Inside CMU: The Walk from Marpeck to the North Side

If your plan is to come to CMU next year, there are lots of insider tips you may need to make the most of your experience. Tips like which are the best classes to take, or the best places to find a reasonable price on a textbook. It’s always helpful to know some of the smaller details about a university before you start attending, and CMU definitely has many small aspects that make it what it is. One of those is the much talked about walk from Marpeck Commons to North side of campus in the dead of winter.

Inside CMU: The Walk from Marpeck to the North Side by Jason Friesen

CMUers who were around before Marpeck Commons existed can appreciate that the bridge over Grant Avenue has cut the outside portion of the walk from South to North side in half. But even though Marpeck Commons is a few years old now, how to handle the outside walk to class and work is still a hot topic when the weather gets cold.

The walk is not terribly far, which makes it tempting at times to not go through the hassle of putting on a parka, mitts, and toque. But some days are cold enough that even the approximately 100-yard walk warrants all of your warmest attire. Yet it is still easy to convince yourself that if you take a brisk run across the path, it won’t be so bad.

Needless to say, the strategies of taking the short trek in the dead of winter are varied. Some choose to bundle up as much as possible. Others brave the elements in sweaters and jeans. Some have even been caught running across in flip-flops.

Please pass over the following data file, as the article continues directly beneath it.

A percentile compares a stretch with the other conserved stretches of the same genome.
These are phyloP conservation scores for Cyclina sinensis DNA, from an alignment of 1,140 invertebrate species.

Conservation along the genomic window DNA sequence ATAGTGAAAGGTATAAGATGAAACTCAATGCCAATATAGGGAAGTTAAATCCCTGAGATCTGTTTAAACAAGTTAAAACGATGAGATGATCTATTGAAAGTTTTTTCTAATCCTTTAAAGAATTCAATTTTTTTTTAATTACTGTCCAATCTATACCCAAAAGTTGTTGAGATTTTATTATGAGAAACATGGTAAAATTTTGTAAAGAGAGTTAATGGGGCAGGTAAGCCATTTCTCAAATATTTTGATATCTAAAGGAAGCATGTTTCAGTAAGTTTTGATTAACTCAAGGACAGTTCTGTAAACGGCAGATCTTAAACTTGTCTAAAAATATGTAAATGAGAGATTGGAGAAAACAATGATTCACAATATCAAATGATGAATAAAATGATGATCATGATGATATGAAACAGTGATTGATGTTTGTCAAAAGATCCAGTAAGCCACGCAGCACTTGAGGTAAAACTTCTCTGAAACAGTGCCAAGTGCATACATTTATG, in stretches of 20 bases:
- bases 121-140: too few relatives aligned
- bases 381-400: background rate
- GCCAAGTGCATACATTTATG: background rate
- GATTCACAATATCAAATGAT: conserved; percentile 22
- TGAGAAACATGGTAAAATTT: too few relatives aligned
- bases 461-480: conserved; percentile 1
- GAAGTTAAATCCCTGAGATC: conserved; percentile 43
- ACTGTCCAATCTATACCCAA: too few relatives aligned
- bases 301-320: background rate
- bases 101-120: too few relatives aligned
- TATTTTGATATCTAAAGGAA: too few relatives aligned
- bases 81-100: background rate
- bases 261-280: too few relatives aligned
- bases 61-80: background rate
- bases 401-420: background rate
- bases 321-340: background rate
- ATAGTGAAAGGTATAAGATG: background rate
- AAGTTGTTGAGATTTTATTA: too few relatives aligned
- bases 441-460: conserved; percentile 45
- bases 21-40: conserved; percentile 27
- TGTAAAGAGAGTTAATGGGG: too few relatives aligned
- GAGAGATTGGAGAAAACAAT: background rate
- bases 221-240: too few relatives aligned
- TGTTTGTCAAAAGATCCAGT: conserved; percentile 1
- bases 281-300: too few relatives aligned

Inside CMU: The Walk from Marpeck to the North Side by Jason Friesen

So how should you as a future CMUer plan to cross the campus? Well, who better to learn from than current students? One student said they walk as quickly as possible, with their head down as if they are on a mission. Though it may come across as rude to the people you pass on the path, most are understanding. And the student did note that they do look up and smile at passers-by when they can.

Another student noted that comfort is key. Naturally, they bundle up with a hat, scarf, mittens, and jacket. They say that being bundled up like this allows them to look around at the people they pass to say hi, but that the cold weather still restricts that somewhat.

Though it may seem comical to think about such a trivial thing ahead of your university experience, the fact is that no matter what university you attend, there are going to be small experiences like this that make the university what it is. Transitioning from high school to university can be intimidating and nerve-racking, but knowing some of the ins and outs of the university you plan to attend can really make your first couple weeks of getting to know the place a lot less stressful.

CMU’s next Campus Visit Day is happening on Friday, February 2, 2018. Experience university life at CMU, and learn more of those insider tips along the way. 

5 Keys to Making It Through the Winter Semester